50AUSTRALIAN DEFENCE FORCE JOURNAL NO. 125 JULY/AUGUST 1997the Australian Amphibious Squadron at HMASMoreton in Brisbane, it has never been fullydeveloped and its significant potential as a forceMultiplier has yet to be realised.It is considered that the development andapplication of such a useful Force MultiplierCapability is entirely relevant to a majority of ADFcontingencies and indeed should, as the “classic JointOperation” become a key element for the furtherdevelopment of this capability. Manoeuvre from theSea enables response forces to operate from seawardon a very fluid and mobile basis and to be supportedon a protracted basis if required.A key attribute of Maritime Power is Poise whichallows that ... “Once in theatre, maritime forces canremain on station for prolonged periods, eithercovertly or more openly. They can keep options openor signal political resolve, and act as a force fordeterrence or active coercion. Poise exploits mobility,versatility, sustained reach and lift capacity 5 .”The reader will no doubt be aware of variousoperations, that have been conducted in recent yearsin which the USN & USMC have conductedevacuations of US and other foreign nationals fromcountries experiencing a total breakdown of Law &Order.“...Operations ashore will usually be joint,requiring effective co-operation and a clearlyunderstood command structure. Contribution to aground campaign by specific manoeuvre operationsfrom seaward can be used for envelopment, turningmovements or infiltration and interdiction of keyvulnerability’s ashore. Poising afloat, powerprojection forces can provide distraction by tyingdown a disproportionate number of enemy forces indefending a coastline thus rendering themunavailable for other operations 6 (e.g embarked USMarine Force standing off Kuwait prior to thecommencement of the Ground War during OperationDesert Storm).”The full development of an Amphibiouscapability by the ADF has in recent years sufferedfrom both a lack of understanding as to the utility ofthis form of warfare as well as some deep seatedSingle Service reluctance to commit to this Jointcapability. Australian Amphibious doctrine hastherefore remained largely moribund and limited tothe conduct of occasional set-piece AmphibiousTactical Lodgments (ATL’s). This has greatlydetracted from the flexibility and force multipliercapability inherent to this style of operation. Whilstthe need to plan and prepare for set piece amphibiousoperations is not questioned, the opportunity shouldnow be taken to expand upon the concept ofManoeuvre from the Sea and to develop it as a keyADF Defence capability. Provided the correct level ofstrategic imperative was attached to the developmentof a more flexible and responsive form ofAmphibious capability than has hitherto been thecase, there is considerable potential to provide theADF with a significant responsive and flexiblecapability to meet a variety of scenarios. As theclassic “Joint Operation” it is wholly relevant toAustralia’s Defence and Geo-Strategic situationwithin the region, where flexibility and a high degreeof mobility and responsiveness is required.It is axiomatic that whilst Marines worldwide,well understand the business of operating ashore intoan AO from seaward, the ADF, which lacks such aforce, arguably has a significant need for such acapability. Whilst the formation of an AustralianMarine Corps would provide the core of an optimummobile and responsive capability able to operate fromseaward, Army has over the years consistently proventhat it is quite capable of operating effectively in anamphibious role. However, the Amphibious optionremains limited in its application and is somewhat the“Ugly Duckling” within the inventory of ADFMilitary options. In the current climate ofreassessment and review of strategic options it isconsidered essential that the role of the amphibiouscapability be fully re-examined from a strategicviewpoint, with a view to expanding its currentlimited utility to encompass Manoeuvre from the Sea.A full assessment must therefore be made as tothe extent to which amphibious warfare, as a functionon Manoeuvre Warfare, can contribute as a ForceMultiplier in the Defence of Australia and within theregion. Such a review must include the developmentof a concept of Amphibious operations as well as theapplication of resources and the training of thoseforces involved. The further development of anamphibious capability should however be centralisedunder an appropriate authority, and comprise aspecialist Joint Amphibious team to ensure that allaspects of this capability are fully addressed andcoordinated. This team would also be able to providethe necessary level of specialist Amphibious advice toall levels of Command and become the focal point forits future development.The need for an ADF amphibious capability to bemanaged on a Joint basis is further reinforced by theneed to coordinate the necessary input into a widevariety of amphibious related projects that arecurrently being processed. To be effective and viablethe development of all current and future projectsrelating to an amphibious capability must becoordinated to ensure that all aspects are considered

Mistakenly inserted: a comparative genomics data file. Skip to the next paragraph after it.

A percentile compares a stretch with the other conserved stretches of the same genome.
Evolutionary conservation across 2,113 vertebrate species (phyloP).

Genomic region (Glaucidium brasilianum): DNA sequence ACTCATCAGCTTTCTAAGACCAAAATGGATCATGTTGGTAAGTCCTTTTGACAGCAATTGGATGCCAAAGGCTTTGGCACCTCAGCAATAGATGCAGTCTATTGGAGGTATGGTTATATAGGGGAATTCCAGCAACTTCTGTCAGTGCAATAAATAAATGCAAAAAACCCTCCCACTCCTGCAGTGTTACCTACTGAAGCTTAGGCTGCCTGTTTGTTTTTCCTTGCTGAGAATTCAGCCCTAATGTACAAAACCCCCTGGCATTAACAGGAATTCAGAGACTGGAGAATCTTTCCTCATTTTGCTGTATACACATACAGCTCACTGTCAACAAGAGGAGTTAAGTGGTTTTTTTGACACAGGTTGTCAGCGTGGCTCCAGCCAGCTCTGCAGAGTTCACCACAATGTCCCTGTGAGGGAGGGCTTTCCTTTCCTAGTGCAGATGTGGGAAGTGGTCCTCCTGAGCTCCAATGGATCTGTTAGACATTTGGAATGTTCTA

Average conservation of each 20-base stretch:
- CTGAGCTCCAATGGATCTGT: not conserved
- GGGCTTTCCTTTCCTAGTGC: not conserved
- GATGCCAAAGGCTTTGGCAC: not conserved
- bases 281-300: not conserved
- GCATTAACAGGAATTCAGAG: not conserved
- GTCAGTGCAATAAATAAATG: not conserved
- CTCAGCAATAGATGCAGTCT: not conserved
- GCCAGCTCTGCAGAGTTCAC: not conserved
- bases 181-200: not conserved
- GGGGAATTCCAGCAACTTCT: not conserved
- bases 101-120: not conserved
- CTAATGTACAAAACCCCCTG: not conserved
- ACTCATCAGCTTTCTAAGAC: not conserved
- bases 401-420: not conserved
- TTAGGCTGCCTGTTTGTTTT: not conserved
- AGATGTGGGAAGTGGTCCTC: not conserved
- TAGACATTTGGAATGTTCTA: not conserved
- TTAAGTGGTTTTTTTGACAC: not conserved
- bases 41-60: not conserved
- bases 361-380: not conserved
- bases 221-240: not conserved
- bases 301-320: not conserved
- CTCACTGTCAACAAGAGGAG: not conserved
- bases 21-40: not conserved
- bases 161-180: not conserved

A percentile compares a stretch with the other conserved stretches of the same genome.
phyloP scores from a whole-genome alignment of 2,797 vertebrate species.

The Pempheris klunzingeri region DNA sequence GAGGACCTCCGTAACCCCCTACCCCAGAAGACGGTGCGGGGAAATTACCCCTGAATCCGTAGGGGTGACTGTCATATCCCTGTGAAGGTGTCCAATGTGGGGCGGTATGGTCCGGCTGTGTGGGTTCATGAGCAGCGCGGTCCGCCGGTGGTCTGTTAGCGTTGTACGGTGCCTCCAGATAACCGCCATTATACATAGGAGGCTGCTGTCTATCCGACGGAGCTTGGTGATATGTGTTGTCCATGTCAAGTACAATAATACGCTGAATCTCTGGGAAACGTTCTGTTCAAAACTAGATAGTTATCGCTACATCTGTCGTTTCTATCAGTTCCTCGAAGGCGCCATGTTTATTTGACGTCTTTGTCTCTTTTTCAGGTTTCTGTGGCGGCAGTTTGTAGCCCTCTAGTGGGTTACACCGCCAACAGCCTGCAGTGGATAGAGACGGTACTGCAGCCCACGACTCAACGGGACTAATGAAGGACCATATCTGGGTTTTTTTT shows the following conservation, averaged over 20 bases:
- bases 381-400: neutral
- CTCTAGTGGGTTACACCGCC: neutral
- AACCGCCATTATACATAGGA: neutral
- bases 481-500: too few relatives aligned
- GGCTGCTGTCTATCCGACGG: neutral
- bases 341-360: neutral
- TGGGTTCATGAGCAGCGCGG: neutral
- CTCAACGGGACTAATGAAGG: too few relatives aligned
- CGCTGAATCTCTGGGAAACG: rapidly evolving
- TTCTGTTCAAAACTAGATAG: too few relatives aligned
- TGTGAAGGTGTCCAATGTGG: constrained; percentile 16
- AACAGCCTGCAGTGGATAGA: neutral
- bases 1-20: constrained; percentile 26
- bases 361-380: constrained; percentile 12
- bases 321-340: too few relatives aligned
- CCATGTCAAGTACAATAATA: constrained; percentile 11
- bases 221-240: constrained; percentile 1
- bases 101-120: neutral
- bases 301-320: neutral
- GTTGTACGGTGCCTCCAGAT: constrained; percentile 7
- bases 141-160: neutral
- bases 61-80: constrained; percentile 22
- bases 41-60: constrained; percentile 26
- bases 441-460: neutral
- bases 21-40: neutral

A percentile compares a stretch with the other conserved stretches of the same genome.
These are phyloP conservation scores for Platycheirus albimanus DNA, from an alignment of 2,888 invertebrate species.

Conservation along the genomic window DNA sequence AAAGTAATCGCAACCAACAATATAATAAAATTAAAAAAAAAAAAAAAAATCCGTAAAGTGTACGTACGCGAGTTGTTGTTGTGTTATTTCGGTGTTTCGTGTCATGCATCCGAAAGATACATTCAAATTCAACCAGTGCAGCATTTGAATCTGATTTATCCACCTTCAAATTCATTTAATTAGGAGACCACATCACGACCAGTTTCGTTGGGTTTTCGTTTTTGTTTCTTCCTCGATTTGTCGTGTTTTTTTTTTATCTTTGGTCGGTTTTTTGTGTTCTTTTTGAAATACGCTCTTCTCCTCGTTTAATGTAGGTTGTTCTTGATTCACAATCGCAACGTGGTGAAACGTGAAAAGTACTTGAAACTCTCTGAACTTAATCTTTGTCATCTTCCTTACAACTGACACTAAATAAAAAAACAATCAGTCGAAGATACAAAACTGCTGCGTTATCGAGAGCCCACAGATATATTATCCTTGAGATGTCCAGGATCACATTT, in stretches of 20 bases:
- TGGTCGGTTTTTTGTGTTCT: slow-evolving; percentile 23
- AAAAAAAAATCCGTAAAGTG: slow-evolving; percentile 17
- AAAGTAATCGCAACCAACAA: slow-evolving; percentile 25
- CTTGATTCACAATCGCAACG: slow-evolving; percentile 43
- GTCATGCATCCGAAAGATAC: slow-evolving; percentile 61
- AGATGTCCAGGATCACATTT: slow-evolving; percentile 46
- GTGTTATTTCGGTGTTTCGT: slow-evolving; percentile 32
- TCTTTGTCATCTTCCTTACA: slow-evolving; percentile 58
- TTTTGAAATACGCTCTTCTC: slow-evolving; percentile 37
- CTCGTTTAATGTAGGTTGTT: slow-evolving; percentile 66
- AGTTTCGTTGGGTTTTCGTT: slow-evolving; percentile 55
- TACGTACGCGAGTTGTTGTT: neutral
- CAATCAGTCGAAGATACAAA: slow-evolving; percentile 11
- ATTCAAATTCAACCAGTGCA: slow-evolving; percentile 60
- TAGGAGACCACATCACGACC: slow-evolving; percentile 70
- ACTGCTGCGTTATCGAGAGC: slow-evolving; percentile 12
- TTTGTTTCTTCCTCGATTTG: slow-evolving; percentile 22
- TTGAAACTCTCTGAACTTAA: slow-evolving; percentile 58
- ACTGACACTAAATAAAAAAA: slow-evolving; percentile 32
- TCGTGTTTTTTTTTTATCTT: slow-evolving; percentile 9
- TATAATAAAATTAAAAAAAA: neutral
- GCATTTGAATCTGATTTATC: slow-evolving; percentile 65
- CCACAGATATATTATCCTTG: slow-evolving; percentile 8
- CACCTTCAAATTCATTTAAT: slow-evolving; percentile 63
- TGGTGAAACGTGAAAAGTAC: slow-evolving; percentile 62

MANOEUVRE FROM THE SEA – THE FORGOTTEN FORCE MULTIPLIER 51as part of a total capability. Indeed, in the amphibiouscontext the total Ship-to-Shore requirement must beassessed, in order that a balanced capability,encompassing all air and surface resources, can bedeveloped. It is envisaged that the same would be trueof C4I as well as many other common-userrequirements.This is perhaps, not as formidable a task as mightfirst appear but would require that the utility ofManoeuvre from the Sea be essentially acknowledgedas a strategic capability and that the profile ofAmphibious Warfare be significantly raised byaffording it the level of strategic importance that itmerits. It would then be possible to develop an ADFconcept of Amphibious operations, which capitalisedon the flexibility afforded by such operations.In terms of resources, the ADF has longmaintained a limited amphibious capability, throughthe employment of such Naval units as HMASTobruk, HMAS Jervis Bay, the LCHs and NLE,whilst Army has maintained the LCM 8s andLARCs. However, it is in regard to the acquisitionand development of their successors, such as the twonewly acquired LSTs (HMAS Kanimbla andManoora), that all factors pertaining to theiremployment must be considered to ensure that interms of Manoeuvre from the Sea, a total capability isdeveloped. It should be noted that a significant Jointcapability existed prior to the dis-establishment of theAustralian Amphibious Squadron, when theSquadron was located in Brisbane with 6 Bde. Theproximity of HMAS Moreton to Enoggera ArmyBarracks enabled a considerable level of joint trainingand staff planning to be conducted. This resulted in ahigh level of interoperability and rapport beingachieved between all involved Army and Navalelements.ConclusionThe progression by many countries, towards amore responsive and integrated Joint Forcecomprising a balanced force structure is indicative ofthe reliance now being placed upon the mobility andspeed of response, afforded by Manoeuvre Warfareand in particular Manoeuvre from the Sea. In terms ofmaximising military options available to the ADF, ineither responding to, or pre-empting an incursion ontoAustralian territory, it is considered that the versatilityand Force Multiplier effect afforded by Manoeuvrefrom the Sea, is a capability that the ADF can nolonger afford to ignore. The ability to conduct limitedamphibious operations in set piece scenarios has beenconsistently proven by the ADF since Exercise K81but its full potential as a highly versatile andresponsive “Modus Operandi” has yet to be realised.However, for the ADF to acquire such a capability,will require that the development of AmphibiousWarfare be taken out of the Single Service arena andits future development guided by an appropriateAmphibious Authority.The window of opportunity to develop this latentcapability is now open and should be taken.The concept of Manoeuvre from the Sea as afunction of short warning conflict and or contingencysituations would provide the ADF with an enhancedcapability to respond effectively to a wide variety ofpossible scenarios. Manoeuvre from the Sea affordsthe Joint Force Commander with the ability to use thecoastal flank of a landward AO for manoeuvre,whereby elements of his force can be inserted,reinforced or redeployed from the sea. That hisForward Support Base can range hundreds ofkilometres along a coastline in 24 hours to supportoperations ashore speaks volumes for the flexibilityand logistic sustainment such a capability provides. Interms of any increase to Defence involvement withinthe region, the same attributes remain valid andindeed are enhanced by the significant forcemultiplier effect such capabilities would bring tomany areas of the region. This is especially true ofisolated areas that are lacking in infrastructure andsupport facilities. It is therefore considered to be ofthe utmost strategic importance that the versatility andlatent capability of a Sea-borne Joint Force capable ofproviding either military or humanitarian assistance,be recognised. The ability to undertake suchoperations, is however dependent upon theavailability of appropriate naval and other assignedforces, with suitable amphibious and C4I capability.Whilst landing craft will always be required for themovement of heavier equipment and logistic resupplyashore, either through a Port or over a suitable beachas a LOTS operation, the primary means ofmovement ashore will be by helicopter. Helicoptersprovide the Commander with the most versatile andresponsive movement capability but requires that allof the helicopter force is suitably marinised, so thatthey are able to support operations ashore on a fluidand highly responsive basis. Under these broaderconditions Amphibious operations would be similarto Airmobile operations, except that they would bemounted and supported, from the sea. A high level ofamphibious planning and training would however berequired to ensure that such operations could beplanned and conducted on a fluid and responsivebasis. Whilst this capability may not be relevant to